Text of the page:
For example, in a Django installation example from chapter 3 of my book Ansible for DevOps, there's an ad-hoc command to install Django on a number of CentOS app servers using Ansible's yum module. Here's how it looks in the terminal when you run that task the first time, using Ansible's default display options, and there's a failure:

Ansible 2.5 default callback plugin's not quickly digestible—and this is one of the shorter error messages I've seen!

How to set complex string variables with Drush vset

I recently ran into an issue where drush vset was not setting a string variable (in this case, a time period that would be used in strtotime()) correctly:

# Didn't work:
$ drush vset custom_past_time '-1 day'
Unknown options: --0, --w, --e, --k.  See `drush help variable-set`      [error]
for available options. To suppress this error, add the option

Using the --strict=0 option resulted in the variable being set to a value of "1".

After scratching my head a bit, trying different ways of escaping the string value, using single and double quotes, etc., I finally realized I could just use variable_set() with drush's php-eval command (shortcut ev):

# Success!
$ drush ev "variable_set('custom_past_time', '-1 day');"
$ drush vget custom_past_time
custom_past_time: '-1 day'

This worked perfectly and allowed me to go make sure my time was successfully set to one day in the past.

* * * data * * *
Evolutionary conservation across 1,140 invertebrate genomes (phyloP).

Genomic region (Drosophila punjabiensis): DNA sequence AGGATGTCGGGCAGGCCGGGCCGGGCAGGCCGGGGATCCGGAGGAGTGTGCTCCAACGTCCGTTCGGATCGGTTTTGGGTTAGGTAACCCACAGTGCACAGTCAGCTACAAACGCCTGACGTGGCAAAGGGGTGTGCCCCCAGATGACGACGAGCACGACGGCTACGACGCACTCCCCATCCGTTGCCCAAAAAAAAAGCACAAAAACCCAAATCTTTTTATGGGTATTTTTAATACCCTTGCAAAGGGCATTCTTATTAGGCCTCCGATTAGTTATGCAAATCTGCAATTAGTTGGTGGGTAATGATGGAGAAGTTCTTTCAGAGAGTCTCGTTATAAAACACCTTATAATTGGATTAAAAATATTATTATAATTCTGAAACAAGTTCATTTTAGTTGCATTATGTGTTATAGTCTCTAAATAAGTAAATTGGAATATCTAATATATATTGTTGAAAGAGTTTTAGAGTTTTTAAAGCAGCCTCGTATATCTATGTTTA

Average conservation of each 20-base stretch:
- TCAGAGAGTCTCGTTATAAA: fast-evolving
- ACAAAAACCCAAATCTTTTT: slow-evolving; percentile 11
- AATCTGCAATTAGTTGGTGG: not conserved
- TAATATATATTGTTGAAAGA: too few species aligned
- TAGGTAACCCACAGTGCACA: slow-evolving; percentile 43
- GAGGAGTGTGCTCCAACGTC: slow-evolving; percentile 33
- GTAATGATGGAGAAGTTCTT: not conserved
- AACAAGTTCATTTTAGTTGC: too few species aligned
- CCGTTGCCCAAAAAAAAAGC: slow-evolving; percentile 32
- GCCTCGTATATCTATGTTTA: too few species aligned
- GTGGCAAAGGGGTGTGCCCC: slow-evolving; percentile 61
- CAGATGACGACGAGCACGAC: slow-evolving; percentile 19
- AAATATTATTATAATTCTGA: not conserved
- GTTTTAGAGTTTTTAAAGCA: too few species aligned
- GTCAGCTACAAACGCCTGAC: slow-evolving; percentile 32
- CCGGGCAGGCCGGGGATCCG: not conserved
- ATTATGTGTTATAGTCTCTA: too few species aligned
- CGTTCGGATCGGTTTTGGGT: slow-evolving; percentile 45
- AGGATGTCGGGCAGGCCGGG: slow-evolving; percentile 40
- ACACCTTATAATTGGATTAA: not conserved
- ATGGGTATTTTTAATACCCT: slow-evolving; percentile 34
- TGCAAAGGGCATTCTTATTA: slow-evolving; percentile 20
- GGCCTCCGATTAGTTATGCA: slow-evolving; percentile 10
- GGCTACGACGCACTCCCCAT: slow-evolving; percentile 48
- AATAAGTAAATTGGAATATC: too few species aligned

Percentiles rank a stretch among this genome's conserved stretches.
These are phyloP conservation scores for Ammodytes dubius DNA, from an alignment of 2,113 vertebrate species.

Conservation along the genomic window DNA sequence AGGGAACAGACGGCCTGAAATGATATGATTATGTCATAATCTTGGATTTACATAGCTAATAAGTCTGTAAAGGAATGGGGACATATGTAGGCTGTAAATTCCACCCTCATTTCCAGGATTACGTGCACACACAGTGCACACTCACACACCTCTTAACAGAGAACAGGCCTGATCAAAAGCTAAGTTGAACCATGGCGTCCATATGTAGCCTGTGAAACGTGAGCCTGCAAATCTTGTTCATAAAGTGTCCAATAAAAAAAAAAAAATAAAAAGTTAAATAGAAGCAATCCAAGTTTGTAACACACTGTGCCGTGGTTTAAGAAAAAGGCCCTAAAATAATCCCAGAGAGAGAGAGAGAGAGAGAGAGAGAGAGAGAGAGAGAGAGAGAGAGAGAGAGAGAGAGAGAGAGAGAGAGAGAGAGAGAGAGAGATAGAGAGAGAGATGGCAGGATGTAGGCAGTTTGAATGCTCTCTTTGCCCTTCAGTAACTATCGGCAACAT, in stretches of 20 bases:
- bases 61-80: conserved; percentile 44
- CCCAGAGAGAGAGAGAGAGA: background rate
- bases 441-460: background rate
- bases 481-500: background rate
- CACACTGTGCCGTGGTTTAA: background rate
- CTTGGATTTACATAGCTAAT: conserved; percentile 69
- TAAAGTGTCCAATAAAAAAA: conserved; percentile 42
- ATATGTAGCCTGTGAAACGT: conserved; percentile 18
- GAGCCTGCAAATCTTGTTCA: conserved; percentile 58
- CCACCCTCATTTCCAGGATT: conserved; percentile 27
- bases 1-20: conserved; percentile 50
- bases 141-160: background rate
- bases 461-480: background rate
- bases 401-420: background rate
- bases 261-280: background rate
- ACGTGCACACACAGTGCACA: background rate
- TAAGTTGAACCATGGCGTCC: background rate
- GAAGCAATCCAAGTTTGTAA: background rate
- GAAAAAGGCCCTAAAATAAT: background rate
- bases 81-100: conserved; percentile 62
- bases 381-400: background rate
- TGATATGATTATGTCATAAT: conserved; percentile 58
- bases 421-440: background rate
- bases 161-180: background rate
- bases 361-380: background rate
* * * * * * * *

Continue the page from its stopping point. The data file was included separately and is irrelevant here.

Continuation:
Dump an entire database with structure only for some tables with mysqldump

I typically use a MySQL GUI like Sequel Pro when I do database dumps and imports working from my Mac. GUI apps often give checkboxes that allow you to choose whether to include the structure/content/drop table command for each table in an export.

When using mysqldump on the command line, though, it's not as simple. You can either do a full dump and exclude a few tables entirely (using --ignore-table, or dump the structures of just one set of tables using the -d option. But you can't do both in one go with mysqldump.

However, you can use the power of redirection to do both commands at once to result in one dump file with all your tables, with structure only for the tables you specify:

Using apachebench (ab) with Drupal 7 to load test site with authenticated users

apachebench is an excellent performance and load-testing tool for any website, and Drupal-based sites are no exception. A lot of Drupal sites, though, need to be measured not only under heavy anonymous traffic load (users who aren't logged in), but also under heavy authenticated-user load. has some good tips for ab testing, but the details for using ab's '-C' option (notice the capital C... C is for Cookie) are lacking. Basically, if you pass the -C option with a valid session ID/cookie, Drupal will send ab the page as if ab were authenticated.

Instead of constantly going into the database and looking up session IDs and such nonsense, I have a simple script, which is quite revised from the 2008-era script originally from 2bits that worked with Drupal 5, which will give you the proper ab commands for stress-testing your Drupal site under authenticated user load. Simply copy the attached script (source pasted below) to your site's docroot, and run the command from the command line as follows:

Subscribe to RSS - cli